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Still no decision on Thompson annexation

CARBONDALE – Town trustees remain undecided on whether to annex a 10.2-acre section of land that would include dedication of the historic Thompson family farm house for a museum, and allow zoning for up to 85 new houses.

Following another three-and-a-half-hour-long meeting Tuesday night to discuss details of the proposed Thompson Park annexation, separate motions to deny and approve the application both failed on 3-2 votes.

“I don’t think we’re ready,” said Trustee Stacey Bernot, who offered the motion to deny the project. “A lot of questions have been raised here even tonight.”



After her motion failed, Trustee Ed Cortez moved to approve the application by Snowmass developer Frieda Wallison. It, too, was shot down.

Trustee John Hoffmann was the swing vote in both instances. He indicated that he doesn’t want to miss out on the opportunity to preserve the Thompson house as a museum and generally favors the annexation, but still has concerns about the future development proposal that he believes need further discussion.



Bernot then offered the motion to continue the public hearing until Dec. 15, which passed 5-0. Mayor Michael Hassig has recused himself from the public hearing, as his architectural firm is representing the developer. Trustee Pam Zentmyer was absent from Tuesday’s meeting.

The public hearing has been continued multiple times since the trustees began discussing the proposal over the summer.

Wallison and her development partners requested that the board make a final decision one way or the other at Tuesday’s meeting.

She had the backing of the town’s planning staff, which recommended approval of the application, saying it met the “above and beyond” criteria for annexations.

However, trustees were reluctant to approve the annexation based on a number of concerns; mostly that residential development in general doesn’t tend to pay for itself and will end up adding to the town’s general fund expenses over time.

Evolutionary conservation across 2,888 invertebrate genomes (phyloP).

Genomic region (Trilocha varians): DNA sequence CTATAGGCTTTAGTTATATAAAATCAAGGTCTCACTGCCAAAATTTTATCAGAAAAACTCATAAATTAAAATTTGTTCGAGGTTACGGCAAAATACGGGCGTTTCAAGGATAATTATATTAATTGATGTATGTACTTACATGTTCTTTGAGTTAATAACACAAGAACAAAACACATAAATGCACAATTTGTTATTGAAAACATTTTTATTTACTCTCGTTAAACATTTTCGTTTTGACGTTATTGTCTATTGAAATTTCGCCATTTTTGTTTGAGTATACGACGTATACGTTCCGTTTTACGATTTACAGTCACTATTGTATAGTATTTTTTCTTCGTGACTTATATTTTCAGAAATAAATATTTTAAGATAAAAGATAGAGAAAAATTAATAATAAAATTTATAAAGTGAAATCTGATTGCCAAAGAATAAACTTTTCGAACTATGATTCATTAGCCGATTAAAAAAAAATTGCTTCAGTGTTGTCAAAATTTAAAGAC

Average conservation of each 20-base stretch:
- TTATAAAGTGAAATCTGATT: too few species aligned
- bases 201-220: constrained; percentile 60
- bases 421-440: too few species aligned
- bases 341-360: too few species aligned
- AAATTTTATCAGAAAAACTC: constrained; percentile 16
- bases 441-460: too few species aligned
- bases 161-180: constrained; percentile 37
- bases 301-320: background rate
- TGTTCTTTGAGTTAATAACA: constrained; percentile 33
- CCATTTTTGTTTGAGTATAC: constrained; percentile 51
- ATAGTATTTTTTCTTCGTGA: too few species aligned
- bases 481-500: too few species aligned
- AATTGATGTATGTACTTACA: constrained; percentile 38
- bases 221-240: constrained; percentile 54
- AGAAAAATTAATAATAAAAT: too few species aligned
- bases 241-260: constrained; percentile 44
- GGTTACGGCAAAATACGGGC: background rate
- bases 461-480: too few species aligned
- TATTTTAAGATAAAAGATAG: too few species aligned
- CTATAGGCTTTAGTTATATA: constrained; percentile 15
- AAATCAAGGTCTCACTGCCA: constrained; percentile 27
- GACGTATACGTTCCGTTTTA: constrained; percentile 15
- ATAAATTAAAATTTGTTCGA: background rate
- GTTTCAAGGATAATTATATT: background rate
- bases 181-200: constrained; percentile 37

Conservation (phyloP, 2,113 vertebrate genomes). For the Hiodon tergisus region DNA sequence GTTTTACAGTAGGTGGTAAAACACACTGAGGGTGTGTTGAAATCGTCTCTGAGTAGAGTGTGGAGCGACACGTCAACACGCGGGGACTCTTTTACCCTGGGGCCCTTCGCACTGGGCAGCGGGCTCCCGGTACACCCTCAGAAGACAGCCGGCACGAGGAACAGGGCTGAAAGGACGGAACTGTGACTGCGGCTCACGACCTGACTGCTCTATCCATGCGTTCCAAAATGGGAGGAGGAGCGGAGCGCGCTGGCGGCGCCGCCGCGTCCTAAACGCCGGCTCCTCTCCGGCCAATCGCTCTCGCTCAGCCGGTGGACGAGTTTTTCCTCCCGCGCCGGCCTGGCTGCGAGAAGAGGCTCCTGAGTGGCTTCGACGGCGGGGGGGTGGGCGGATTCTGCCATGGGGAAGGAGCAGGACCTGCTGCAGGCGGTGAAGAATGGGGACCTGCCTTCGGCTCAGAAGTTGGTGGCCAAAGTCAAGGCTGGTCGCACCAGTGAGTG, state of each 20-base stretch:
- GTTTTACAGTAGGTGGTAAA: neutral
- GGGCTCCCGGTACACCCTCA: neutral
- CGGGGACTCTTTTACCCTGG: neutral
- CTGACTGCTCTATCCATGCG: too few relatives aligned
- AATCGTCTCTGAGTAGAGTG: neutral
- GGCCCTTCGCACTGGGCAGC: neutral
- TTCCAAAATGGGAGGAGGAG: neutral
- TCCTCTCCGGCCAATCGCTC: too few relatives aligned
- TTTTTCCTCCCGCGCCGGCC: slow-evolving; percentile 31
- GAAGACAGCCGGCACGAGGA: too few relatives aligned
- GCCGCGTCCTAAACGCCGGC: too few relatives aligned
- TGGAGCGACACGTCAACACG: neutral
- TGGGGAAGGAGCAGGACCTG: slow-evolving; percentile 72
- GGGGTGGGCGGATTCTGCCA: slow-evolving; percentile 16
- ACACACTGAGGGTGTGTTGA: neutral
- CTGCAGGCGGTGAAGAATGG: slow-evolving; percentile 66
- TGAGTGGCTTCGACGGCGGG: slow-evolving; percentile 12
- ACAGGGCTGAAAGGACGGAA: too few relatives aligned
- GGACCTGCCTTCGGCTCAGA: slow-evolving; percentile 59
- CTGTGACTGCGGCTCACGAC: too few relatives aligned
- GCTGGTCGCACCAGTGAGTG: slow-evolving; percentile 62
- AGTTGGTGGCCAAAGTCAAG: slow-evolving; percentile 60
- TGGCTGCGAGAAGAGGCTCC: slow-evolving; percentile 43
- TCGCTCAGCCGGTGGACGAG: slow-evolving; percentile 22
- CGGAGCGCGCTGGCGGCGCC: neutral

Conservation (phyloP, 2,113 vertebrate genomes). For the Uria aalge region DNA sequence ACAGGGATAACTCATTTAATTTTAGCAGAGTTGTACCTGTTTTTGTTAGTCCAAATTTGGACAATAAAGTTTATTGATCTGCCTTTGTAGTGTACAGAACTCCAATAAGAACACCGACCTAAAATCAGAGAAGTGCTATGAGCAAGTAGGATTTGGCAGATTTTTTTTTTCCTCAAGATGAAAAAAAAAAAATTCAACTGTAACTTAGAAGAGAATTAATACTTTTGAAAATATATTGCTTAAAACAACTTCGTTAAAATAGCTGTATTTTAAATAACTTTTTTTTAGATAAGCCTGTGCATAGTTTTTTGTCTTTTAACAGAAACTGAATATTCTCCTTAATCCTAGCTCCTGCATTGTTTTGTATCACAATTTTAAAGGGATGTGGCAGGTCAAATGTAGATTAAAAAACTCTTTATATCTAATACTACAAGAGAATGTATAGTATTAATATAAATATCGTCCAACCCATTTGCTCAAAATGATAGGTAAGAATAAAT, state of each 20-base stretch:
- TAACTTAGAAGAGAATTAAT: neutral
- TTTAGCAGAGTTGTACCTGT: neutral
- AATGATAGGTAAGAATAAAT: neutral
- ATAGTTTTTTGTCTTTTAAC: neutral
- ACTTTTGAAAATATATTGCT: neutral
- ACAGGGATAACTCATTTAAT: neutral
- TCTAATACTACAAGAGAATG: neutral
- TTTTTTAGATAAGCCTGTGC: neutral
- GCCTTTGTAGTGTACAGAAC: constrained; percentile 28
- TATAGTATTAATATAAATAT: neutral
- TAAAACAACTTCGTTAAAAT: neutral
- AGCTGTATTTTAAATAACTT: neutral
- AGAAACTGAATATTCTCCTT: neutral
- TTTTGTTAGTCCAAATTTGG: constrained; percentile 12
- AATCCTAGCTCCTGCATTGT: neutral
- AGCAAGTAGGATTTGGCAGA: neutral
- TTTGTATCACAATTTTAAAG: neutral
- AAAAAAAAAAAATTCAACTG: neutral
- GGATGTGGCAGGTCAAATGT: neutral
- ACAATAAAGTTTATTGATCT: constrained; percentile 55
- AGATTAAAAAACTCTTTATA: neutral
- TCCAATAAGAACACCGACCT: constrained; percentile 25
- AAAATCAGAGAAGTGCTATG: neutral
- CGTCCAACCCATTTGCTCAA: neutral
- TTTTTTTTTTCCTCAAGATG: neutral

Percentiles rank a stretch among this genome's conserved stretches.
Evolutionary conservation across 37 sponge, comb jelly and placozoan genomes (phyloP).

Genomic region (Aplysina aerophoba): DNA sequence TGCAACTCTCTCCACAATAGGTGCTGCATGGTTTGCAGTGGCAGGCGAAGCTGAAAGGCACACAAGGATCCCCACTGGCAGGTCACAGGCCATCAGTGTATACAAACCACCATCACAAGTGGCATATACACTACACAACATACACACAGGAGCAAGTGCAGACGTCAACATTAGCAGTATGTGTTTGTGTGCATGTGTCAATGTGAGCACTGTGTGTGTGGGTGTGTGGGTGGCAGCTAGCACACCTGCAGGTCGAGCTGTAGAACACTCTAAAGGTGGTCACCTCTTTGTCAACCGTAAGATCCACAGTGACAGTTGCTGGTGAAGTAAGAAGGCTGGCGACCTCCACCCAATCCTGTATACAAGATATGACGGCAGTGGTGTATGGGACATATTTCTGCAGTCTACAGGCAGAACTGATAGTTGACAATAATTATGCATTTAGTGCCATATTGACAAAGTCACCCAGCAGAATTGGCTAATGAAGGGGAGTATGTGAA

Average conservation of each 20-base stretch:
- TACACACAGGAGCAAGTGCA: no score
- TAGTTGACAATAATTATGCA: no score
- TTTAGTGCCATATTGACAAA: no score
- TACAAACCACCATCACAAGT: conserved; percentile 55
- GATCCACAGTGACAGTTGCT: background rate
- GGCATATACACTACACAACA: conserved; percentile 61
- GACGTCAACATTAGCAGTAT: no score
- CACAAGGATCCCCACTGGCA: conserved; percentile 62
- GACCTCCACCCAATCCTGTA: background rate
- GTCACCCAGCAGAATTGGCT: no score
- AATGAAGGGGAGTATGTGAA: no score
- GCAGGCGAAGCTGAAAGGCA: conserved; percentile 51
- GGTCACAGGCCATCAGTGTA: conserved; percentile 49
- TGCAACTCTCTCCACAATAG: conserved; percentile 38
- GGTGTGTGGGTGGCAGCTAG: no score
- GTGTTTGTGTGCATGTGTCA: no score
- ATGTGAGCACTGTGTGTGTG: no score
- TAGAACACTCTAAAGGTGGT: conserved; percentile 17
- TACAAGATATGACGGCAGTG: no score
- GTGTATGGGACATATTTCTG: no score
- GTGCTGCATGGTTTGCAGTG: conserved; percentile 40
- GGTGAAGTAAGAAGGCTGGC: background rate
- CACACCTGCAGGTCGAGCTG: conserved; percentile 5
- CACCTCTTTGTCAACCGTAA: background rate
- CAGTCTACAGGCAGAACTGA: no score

“It’s like a dog chasing its tail,” said Trustee Frosty Merriott, who voted to deny the application. “I think the costs of this development would be far greater than the benefits.”

Bernot said she was surprised to see the staff recommendation and call for a vote on the matter.

“Even though it is a long process, it is a cumulative approach when you look at a project of this size, with this many impacts,” she said. “I am concerned about the costs, and I don’t know if this is something we should be accepting right now.”

Trustee Cortez warned that if the project is denied, future development will go outside town limits.

“We need to look at the big picture … and be a little more open-minded to these projects that come before us,” he said.

Wallison proposes to annex the section of unincorporated Garfield County situated along Highway 133, located between the Keator Grove and River Valley Ranch neighborhoods, informally referred to as the “county island.”

The proposal calls for rezoning the site to accommodate between 45 and 85 residential units. Carbondale’s Planning and Zoning Commission earlier this year recommended denial

If approved, and assuming all 85 houses are ultimately built, the project would include 17 income-restricted affordable housing units and 20 units reserved for resident owners. The developer has also agreed to impose a real estate transfer assessment (RETA) on the sale of free market units, which would generate an estimated $550,000 over 20 years to put toward the town’s affordable housing program.

The plan also calls for more than 2 acres of parkland dedication, more than the 15 percent required by town code, including the proposed Thompson Historic Park with the house and nearly an acre of land.

That, too, could generate revenue for the town by opening the grounds to private events such as weddings.

As for the house itself, a consultant for the town has estimated it will cost about $23,500 per year, or $456,000 over 20 years, for operation and maintenance expenses. The developer, however, has estimated that cost at around $11,000 annually.

Members of the Mt. Sopris Historical Society board said they would be willing to partner with the town to operate and maintain the house as a museum. The contents of the house have already been deeded to the historical society.

“I look at it as so much more than just an old house,” Crystal Valley resident Charlotte Graham said. “To whatever point Carbondale is going to grow, we need to preserve something about the core history of the town. And there’s nothing better than this house and its contents to do that.”


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